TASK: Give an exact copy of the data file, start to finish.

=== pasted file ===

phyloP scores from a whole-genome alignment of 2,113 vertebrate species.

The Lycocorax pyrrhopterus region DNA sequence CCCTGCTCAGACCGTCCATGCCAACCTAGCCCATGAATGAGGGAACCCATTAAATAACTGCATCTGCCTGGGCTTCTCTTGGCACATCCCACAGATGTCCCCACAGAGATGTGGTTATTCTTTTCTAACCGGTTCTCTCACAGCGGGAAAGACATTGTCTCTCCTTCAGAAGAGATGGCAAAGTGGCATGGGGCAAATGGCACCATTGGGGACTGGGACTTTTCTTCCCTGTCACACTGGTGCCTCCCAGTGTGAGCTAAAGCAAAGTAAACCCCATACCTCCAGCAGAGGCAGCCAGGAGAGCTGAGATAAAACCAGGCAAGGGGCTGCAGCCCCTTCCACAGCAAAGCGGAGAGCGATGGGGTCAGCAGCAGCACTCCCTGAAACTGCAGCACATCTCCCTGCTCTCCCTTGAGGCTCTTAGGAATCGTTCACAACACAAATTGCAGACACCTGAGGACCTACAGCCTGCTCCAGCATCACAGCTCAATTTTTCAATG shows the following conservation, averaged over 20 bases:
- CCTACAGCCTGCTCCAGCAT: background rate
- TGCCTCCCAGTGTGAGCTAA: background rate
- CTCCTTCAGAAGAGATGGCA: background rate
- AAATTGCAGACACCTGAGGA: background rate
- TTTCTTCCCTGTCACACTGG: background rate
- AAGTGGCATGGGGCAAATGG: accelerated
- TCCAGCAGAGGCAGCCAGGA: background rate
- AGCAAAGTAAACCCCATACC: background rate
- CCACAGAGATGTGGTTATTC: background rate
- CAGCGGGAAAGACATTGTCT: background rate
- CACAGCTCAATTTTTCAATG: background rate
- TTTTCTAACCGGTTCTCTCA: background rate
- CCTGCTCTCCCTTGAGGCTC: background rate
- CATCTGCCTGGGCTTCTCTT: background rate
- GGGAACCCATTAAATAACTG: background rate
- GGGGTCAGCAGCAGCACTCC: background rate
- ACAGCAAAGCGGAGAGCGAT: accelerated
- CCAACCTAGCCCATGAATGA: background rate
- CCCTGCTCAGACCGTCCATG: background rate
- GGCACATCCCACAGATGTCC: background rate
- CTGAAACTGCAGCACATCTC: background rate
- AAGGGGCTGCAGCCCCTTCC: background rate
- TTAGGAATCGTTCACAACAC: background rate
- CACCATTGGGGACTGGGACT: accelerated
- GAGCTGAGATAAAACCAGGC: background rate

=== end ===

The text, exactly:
phyloP scores from a whole-genome alignment of 2,113 vertebrate species.

The Lycocorax pyrrhopterus region DNA sequence CCCTGCTCAGACCGTCCATGCCAACCTAGCCCATGAATGAGGGAACCCATTAAATAACTGCATCTGCCTGGGCTTCTCTTGGCACATCCCACAGATGTCCCCACAGAGATGTGGTTATTCTTTTCTAACCGGTTCTCTCACAGCGGGAAAGACATTGTCTCTCCTTCAGAAGAGATGGCAAAGTGGCATGGGGCAAATGGCACCATTGGGGACTGGGACTTTTCTTCCCTGTCACACTGGTGCCTCCCAGTGTGAGCTAAAGCAAAGTAAACCCCATACCTCCAGCAGAGGCAGCCAGGAGAGCTGAGATAAAACCAGGCAAGGGGCTGCAGCCCCTTCCACAGCAAAGCGGAGAGCGATGGGGTCAGCAGCAGCACTCCCTGAAACTGCAGCACATCTCCCTGCTCTCCCTTGAGGCTCTTAGGAATCGTTCACAACACAAATTGCAGACACCTGAGGACCTACAGCCTGCTCCAGCATCACAGCTCAATTTTTCAATG shows the following conservation, averaged over 20 bases:
- CCTACAGCCTGCTCCAGCAT: background rate
- TGCCTCCCAGTGTGAGCTAA: background rate
- CTCCTTCAGAAGAGATGGCA: background rate
- AAATTGCAGACACCTGAGGA: background rate
- TTTCTTCCCTGTCACACTGG: background rate
- AAGTGGCATGGGGCAAATGG: accelerated
- TCCAGCAGAGGCAGCCAGGA: background rate
- AGCAAAGTAAACCCCATACC: background rate
- CCACAGAGATGTGGTTATTC: background rate
- CAGCGGGAAAGACATTGTCT: background rate
- CACAGCTCAATTTTTCAATG: background rate
- TTTTCTAACCGGTTCTCTCA: background rate
- CCTGCTCTCCCTTGAGGCTC: background rate
- CATCTGCCTGGGCTTCTCTT: background rate
- GGGAACCCATTAAATAACTG: background rate
- GGGGTCAGCAGCAGCACTCC: background rate
- ACAGCAAAGCGGAGAGCGAT: accelerated
- CCAACCTAGCCCATGAATGA: background rate
- CCCTGCTCAGACCGTCCATG: background rate
- GGCACATCCCACAGATGTCC: background rate
- CTGAAACTGCAGCACATCTC: background rate
- AAGGGGCTGCAGCCCCTTCC: background rate
- TTAGGAATCGTTCACAACAC: background rate
- CACCATTGGGGACTGGGACT: accelerated
- GAGCTGAGATAAAACCAGGC: background rate